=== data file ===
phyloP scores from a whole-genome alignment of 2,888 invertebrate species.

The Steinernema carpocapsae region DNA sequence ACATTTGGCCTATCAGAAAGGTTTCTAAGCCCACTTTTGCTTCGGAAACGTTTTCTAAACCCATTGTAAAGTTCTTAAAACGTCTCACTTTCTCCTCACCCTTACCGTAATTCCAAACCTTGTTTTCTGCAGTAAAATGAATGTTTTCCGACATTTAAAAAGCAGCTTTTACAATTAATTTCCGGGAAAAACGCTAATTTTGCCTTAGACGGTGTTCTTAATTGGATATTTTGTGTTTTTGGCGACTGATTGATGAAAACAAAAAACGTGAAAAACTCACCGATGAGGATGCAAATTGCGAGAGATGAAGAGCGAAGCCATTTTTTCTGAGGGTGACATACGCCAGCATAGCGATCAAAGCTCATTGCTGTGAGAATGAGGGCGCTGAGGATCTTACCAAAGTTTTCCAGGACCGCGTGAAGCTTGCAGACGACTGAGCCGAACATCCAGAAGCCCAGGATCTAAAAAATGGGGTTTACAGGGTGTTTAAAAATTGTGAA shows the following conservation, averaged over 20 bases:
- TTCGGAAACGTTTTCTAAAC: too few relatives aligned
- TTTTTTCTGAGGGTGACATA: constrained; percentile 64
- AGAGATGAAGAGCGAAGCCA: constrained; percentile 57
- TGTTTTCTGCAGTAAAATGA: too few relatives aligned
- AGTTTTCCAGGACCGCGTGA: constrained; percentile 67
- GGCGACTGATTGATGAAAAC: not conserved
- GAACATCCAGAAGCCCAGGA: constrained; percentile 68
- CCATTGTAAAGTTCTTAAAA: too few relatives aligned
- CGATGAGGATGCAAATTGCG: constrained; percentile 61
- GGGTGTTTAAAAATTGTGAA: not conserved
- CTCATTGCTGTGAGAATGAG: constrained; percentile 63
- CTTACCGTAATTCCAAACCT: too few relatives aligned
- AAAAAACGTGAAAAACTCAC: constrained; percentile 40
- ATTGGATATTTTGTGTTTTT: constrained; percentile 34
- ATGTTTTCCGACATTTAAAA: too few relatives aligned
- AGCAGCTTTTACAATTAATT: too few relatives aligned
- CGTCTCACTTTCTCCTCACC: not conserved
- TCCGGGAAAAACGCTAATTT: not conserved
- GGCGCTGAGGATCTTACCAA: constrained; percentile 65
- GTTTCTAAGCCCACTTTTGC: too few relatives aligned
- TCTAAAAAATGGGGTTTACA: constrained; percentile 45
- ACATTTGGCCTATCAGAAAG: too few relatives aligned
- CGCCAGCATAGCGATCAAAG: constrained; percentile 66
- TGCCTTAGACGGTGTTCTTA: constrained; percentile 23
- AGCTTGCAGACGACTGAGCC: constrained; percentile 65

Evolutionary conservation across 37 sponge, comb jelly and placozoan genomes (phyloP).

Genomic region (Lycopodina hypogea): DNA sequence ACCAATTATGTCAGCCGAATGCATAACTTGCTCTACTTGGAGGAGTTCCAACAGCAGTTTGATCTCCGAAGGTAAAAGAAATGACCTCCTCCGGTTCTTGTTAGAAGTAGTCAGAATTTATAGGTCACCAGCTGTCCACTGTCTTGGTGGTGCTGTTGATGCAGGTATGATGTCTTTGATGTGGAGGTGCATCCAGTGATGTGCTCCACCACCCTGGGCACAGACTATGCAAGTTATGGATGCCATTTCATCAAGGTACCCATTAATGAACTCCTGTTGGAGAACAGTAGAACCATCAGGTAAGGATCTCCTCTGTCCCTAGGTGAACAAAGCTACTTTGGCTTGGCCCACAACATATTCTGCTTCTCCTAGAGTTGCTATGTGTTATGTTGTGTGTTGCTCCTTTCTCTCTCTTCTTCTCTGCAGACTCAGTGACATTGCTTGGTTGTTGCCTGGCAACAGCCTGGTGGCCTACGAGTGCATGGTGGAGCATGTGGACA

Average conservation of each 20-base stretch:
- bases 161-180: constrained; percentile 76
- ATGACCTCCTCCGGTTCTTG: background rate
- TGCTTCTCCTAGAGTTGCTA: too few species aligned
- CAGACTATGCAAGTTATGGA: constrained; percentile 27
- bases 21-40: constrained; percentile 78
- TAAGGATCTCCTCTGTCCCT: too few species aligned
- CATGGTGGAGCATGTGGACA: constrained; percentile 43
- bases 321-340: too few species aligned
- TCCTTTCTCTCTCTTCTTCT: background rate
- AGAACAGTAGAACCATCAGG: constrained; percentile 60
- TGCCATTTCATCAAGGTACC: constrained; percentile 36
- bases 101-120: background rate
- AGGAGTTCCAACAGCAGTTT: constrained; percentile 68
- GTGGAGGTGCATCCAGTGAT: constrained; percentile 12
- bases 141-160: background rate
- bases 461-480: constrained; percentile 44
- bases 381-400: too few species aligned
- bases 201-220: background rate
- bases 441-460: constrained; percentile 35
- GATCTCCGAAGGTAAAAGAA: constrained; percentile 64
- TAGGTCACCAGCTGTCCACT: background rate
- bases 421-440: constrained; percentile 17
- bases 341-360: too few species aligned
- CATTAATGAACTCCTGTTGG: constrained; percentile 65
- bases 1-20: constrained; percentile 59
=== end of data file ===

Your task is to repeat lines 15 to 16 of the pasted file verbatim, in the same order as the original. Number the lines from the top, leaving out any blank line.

- AAAAAACGTGAAAAACTCAC: constrained; percentile 40
- ATTGGATATTTTGTGTTTTT: constrained; percentile 34